But there are some people who explicitly shouldn't get the vaccines, per the CDC. Those include:
- People who have had a life-threatening allergic reaction to PCV13, PPSV23, an early pneumococcal conjugate vaccine called PCV7, the DTaP vaccine, or any parts of these vaccines. Talk to your doctor if you're unsure.
- People who are currently ill. (The CDC says you can "probably" get vaccinated if you have a cold, but you should probably wait if you have a more serious illness.)
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What are the side effects of the pneumonia vaccine?
Most people don't usually have serious side effects from either vaccine, but it's possible to have some mild symptoms.
The most common side effects with PCV13 include:
- Redness where the shot was given.
- Swelling where the shot was given.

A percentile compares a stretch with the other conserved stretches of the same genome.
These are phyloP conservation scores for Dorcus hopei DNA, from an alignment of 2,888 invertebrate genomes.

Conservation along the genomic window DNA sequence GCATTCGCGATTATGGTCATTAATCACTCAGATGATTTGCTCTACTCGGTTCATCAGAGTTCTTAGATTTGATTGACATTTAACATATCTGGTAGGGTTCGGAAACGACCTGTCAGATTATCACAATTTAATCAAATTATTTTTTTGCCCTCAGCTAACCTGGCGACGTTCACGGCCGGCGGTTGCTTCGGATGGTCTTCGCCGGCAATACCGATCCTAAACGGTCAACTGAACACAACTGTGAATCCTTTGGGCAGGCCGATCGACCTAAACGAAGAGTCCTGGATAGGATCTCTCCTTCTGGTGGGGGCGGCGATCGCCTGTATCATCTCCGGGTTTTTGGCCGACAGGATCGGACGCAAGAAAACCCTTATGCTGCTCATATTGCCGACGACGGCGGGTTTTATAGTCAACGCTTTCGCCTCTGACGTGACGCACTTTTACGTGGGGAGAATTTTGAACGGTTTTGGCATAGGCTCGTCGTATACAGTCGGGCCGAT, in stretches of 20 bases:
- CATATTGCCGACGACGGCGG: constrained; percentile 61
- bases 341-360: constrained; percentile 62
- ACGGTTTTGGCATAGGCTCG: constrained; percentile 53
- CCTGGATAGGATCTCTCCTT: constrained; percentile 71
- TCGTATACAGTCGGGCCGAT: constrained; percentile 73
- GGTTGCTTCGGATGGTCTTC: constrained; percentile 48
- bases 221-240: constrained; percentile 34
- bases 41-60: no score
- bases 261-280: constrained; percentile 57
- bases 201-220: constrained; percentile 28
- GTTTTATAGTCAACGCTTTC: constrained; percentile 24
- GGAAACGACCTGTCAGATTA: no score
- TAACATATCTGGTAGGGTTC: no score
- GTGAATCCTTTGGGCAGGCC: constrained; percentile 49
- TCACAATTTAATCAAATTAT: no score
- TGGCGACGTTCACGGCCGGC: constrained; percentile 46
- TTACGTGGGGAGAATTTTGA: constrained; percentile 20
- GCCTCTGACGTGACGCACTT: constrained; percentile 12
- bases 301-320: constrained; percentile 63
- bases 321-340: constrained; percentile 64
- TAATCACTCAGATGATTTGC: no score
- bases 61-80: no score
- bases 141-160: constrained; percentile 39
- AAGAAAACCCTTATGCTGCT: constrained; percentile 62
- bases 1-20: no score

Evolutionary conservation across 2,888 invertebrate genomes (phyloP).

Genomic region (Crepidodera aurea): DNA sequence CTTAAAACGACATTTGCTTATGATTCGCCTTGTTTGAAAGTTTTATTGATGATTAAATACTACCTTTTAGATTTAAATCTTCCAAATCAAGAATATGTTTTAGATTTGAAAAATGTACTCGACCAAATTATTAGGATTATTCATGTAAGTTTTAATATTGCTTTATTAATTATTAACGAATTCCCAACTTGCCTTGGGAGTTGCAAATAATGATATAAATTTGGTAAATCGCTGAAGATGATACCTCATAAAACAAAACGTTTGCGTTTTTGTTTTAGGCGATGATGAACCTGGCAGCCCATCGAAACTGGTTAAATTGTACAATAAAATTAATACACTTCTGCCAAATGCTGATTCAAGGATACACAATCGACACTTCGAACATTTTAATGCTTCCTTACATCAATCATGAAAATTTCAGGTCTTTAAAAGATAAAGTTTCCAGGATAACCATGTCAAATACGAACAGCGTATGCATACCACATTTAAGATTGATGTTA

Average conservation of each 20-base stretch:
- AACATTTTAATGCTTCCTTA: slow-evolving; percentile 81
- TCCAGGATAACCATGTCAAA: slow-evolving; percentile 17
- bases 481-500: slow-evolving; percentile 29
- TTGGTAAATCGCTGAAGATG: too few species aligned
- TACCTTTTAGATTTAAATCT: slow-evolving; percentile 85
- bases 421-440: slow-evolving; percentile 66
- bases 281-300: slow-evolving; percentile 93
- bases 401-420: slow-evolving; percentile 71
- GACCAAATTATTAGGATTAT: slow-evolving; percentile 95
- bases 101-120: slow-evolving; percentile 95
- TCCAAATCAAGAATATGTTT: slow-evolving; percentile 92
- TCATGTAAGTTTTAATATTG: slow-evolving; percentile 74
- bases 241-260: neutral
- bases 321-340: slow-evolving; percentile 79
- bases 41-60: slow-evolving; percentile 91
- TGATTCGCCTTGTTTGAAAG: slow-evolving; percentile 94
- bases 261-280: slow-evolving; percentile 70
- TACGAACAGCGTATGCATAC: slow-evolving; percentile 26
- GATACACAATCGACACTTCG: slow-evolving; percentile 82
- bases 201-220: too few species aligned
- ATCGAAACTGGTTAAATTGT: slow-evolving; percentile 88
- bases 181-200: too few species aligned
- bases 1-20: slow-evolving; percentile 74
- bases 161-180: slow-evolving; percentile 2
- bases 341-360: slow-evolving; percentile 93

- Pain or tenderness where the shot was given.
- Loss of appetite.
- Feeling tired.
The most common side effects with PPSV23 include:
- Redness where the shot was given.
- Pain where the shot was given.
- Muscle aches.
If you do happen to have side effects, CDC says they'll usually go away within two days.
RELATED: Viral vs. Bacterial Pneumonia: What's Really the Difference?
What’s the best time of year to get the pneumonia vaccine?
It's really up to you. "You can get it any time of the year," Dr. Panettieri says. "Pneumonia is most common in the winter and fall, but you can get the pneumococcal vaccine any time."
Just a heads up, per the ACIP: If you and your doctor decide that you should get PCV13, you'll want to wait at least a year until you get PPSV23. Research has found that waiting at least a year between these vaccines created the best immune response.
If you have any questions about the pneumonia vaccine and whether it's right for you, talk to your doctor for guidance.